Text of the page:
Breaking Down Stereotypes

by Allyson Yoder

Julia Cannon and Brinley Nassise are infectious laughers. So it’s fitting that, for the light rail plays, they have created a comedy—a caricature that pokes holes in some common stereotypes about the light rail. If this is your first time riding the train, they want you to know: you’re going to be okay!

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Julia Cannon

What do you when you’re not doing Light Rail Plays? “You mean like my real job? I work in software development to build databases for nonprofits and foundations. Outside of RYT, I don’t have a theatre practice right now. I studied theatre in college, and I’ve done other productions around the Valley, but right now RYT is the only thing outside of my 9-to-5.”

How did you get involved with RYT? “Well, I stalked them! No, I specifically went out looking for groups that were doing Theatre of the Oppressed, one of the styles that I was really excited about. Through my previous job, I met one of the former theatre faculty at ASA, and they told me about Xanthia and Sarah and what they’re doing, and then I found them, and told them I wanted to learn more about what they do. My first production with them was “Finding Family,” the first show of their second season.”

How is the experience on Light Rail Plays different? “Well, in “Finding Family” we were working with a shelter that accommodated undocumented, unaccompanied youth. We were going to their facilities and working specifically with them to create stories around their experiences and their journey to the U.S…and then there was a playwright who put it all together and created a script. So even though we created it, the words and blocking were more like traditional theatre in that it was given to us…as opposed to this, where we’re creating everything from scratch.”

So, from scratch—how have you done that? What’s your process been like?  “For our particular piece, the discussions we had in the room before we went out to the light rail was extremely informative too. Sarah and Xanthia had asked the group, generally, you know, what are the rules of the light rail, and what kinds of people are on the light rail, and what disrupts the functions of the light rail? And things like that. So we kind of got this before and after comparison of what people typically thought of and what they expected and what the stereotypes were. We went into this with the idea that people on the light rail are unfriendly, people on the light rail don’t talk to each other…so we devised this experiment to determine if those assumptions were true…and it turns out from our experiment that they aren’t.”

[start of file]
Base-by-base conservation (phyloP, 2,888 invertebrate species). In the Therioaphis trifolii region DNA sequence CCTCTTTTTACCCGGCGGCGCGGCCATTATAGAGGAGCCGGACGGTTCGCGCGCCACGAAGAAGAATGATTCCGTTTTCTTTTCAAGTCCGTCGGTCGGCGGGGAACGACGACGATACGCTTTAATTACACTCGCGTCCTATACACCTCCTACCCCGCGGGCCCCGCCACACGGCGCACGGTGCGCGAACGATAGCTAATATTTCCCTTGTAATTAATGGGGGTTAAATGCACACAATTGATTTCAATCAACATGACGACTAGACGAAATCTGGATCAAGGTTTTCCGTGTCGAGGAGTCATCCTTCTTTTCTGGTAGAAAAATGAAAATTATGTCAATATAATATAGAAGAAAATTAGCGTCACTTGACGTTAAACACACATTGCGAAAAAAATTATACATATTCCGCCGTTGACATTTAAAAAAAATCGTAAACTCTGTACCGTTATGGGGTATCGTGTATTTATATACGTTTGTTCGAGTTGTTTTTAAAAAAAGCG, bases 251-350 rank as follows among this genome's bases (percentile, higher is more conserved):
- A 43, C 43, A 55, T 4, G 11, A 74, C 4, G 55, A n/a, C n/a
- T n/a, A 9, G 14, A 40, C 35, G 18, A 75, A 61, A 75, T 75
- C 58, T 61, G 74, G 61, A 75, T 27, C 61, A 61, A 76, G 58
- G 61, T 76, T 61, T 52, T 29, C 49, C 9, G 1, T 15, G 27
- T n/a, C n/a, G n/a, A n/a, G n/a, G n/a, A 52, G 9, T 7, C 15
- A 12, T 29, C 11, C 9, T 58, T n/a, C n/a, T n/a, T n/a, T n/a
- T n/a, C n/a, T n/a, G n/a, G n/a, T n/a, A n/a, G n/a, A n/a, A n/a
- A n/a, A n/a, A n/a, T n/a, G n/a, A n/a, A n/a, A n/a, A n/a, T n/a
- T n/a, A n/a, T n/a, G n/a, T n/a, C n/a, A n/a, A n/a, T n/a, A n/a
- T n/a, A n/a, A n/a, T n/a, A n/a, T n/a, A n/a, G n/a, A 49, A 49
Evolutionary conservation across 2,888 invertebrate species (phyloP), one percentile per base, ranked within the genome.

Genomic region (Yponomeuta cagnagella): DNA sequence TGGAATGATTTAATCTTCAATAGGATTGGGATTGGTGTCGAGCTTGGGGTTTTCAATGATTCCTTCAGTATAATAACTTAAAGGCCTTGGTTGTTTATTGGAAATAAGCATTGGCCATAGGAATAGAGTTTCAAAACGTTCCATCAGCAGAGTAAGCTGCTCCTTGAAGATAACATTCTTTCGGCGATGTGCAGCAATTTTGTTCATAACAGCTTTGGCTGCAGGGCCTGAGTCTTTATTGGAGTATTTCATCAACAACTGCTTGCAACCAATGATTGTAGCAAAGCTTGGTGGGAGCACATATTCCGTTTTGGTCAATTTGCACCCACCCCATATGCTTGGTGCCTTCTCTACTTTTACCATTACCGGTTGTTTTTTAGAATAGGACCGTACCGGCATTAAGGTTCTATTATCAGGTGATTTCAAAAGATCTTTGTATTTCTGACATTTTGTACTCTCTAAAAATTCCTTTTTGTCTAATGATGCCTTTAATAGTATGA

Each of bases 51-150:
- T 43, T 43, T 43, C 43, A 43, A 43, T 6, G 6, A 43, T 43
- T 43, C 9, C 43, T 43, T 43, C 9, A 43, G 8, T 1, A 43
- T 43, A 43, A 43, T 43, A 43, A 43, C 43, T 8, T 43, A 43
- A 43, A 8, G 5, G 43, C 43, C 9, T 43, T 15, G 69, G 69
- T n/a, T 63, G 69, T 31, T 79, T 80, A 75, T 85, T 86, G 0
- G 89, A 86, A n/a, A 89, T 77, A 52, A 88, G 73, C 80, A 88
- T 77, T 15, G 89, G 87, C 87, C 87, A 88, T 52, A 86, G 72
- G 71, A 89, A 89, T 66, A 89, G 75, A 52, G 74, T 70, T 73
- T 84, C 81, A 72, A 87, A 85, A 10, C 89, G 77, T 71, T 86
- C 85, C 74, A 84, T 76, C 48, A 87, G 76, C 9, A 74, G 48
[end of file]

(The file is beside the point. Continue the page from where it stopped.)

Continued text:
What’s one thing that has surprised you? “Well, I don’t want to say that this whole process was easy, but it was still easier than I expected! I think we came up with something that we are really proud of, and really excited to do, in a very short amount of time. And that was surprising.”

 

Brinley Nassise

What do you do when you’re not doing Light Rail Plays? “I have school obviously at Scottsdale Christian Academy (8th grade). And I hang out with friends, I like to go see movies, and read, and write. I like fiction mostly, my dad’s an author, so that’s where I get it. My favorite book is either The Perks of Being a Wallflower or The Unbecoming of Mara Dyer.

How did you get involved in RYT? When I was 8 I did this theater class at Phoenix Center for the Arts, and my mom got an email when I was ten, and it was about Rising Youth Theatre’s first play, and it was Summer Beginning, and I was in that. It was really fun, and that’s, I think, what got me into acting, when I started doing it outside of school, and I really liked it. I was also in a play called Woman and Girl, that was directed by Xanthia, and that was just a two-person show.”

Do you think you’ll continue with theater? “Yeah, definitely. It’s really fun, and it lets you be creative and meet a lot of new people, and experience new things.”

Can you talk more about the experiment you and Julia did on the light rail? “We each talked to five different people, and we tried to start a conversation. And we were seeing whether they would continue the conversation, or respond and then stop it, or not have a conversation at all. And I got that four out of five people were friendly and they would continue the conversation, and one didn’t at all. I was surprised at how wrong all the stereotypes of the light rail were.”

Had you ever ridden the light rail before? “Once or twice, but not a lot.”

What something you’ll take away from this experience? “Memories, definitely. And just the whole thing… I’ve never done something like this, where it’s actually on a moving train. That’s really new and fun and cool. Normally you’d just be on a stage with an audience there, but on the light rail it’s people you don’t know, and you can’t expect their reactions, and you can’t know what’s going to happen, and you can’t know, with the movement, if you’re gonna fall or something… and I think that makes it more fun.”

If you could tell a stranger one thing about the Light Rail Plays, what would it be? “That it’s not like anything else that you would expect for a play. It’s something completely new, and completely different, and something that would be really intriguing for them to see.”

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